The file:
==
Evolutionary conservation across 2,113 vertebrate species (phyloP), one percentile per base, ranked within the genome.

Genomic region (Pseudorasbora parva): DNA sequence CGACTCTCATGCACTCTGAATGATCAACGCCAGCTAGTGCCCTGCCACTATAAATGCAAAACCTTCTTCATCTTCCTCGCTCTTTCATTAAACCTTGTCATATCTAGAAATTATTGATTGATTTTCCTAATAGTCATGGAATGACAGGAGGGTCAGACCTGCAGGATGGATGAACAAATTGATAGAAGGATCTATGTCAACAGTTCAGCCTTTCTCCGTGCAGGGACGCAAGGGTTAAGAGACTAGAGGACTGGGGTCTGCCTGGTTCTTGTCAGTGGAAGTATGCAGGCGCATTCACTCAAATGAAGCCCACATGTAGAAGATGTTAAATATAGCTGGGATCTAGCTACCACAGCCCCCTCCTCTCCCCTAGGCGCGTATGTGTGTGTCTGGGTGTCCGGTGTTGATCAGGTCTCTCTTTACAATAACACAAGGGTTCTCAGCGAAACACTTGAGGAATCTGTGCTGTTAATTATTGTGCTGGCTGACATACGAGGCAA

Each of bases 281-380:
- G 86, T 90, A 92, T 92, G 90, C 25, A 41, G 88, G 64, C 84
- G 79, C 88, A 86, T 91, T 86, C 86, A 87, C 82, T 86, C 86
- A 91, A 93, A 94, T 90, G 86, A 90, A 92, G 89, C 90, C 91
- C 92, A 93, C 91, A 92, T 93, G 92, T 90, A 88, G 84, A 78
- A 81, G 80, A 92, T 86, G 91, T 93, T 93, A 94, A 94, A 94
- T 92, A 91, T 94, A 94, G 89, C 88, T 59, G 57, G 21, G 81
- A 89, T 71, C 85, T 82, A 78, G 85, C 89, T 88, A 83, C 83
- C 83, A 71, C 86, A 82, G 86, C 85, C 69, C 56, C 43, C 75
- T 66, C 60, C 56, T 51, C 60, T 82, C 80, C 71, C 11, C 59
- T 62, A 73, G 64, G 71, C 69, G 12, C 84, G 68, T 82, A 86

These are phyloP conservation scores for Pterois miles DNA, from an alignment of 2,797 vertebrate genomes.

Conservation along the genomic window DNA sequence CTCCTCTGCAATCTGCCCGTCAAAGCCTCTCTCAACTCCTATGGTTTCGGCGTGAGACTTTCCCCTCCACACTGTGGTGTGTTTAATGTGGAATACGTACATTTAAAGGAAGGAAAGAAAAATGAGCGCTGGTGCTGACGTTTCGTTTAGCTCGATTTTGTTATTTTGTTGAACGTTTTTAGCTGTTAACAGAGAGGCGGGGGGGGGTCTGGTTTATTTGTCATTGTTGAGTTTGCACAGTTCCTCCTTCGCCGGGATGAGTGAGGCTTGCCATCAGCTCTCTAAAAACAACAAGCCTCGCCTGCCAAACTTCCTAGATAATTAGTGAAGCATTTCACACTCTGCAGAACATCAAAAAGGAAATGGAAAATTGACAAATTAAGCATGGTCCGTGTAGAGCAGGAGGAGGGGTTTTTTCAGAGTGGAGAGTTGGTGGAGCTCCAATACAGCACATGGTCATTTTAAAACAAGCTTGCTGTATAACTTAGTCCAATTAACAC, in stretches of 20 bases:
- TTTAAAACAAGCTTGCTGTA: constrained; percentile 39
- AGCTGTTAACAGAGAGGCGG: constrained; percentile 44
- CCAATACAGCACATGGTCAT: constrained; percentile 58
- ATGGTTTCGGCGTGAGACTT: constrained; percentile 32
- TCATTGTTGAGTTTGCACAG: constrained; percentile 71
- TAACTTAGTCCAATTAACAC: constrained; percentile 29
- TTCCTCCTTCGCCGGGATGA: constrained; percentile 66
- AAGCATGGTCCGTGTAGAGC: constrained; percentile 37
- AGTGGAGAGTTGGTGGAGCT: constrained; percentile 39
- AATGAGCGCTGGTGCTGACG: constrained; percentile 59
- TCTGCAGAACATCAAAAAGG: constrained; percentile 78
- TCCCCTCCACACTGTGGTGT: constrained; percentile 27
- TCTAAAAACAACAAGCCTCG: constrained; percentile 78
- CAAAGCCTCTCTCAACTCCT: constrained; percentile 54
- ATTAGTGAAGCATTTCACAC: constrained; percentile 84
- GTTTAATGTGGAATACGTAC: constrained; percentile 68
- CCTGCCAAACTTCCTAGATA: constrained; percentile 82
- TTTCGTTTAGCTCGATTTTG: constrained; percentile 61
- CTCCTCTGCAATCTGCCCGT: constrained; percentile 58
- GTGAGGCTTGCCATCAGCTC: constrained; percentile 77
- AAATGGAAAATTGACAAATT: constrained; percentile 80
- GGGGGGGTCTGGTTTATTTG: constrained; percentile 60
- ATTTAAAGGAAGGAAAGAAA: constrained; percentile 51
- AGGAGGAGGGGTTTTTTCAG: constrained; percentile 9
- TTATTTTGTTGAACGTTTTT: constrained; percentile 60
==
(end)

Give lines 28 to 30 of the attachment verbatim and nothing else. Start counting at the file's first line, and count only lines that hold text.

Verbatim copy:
- TCTAAAAACAACAAGCCTCG: constrained; percentile 78
- CAAAGCCTCTCTCAACTCCT: constrained; percentile 54
- ATTAGTGAAGCATTTCACAC: constrained; percentile 84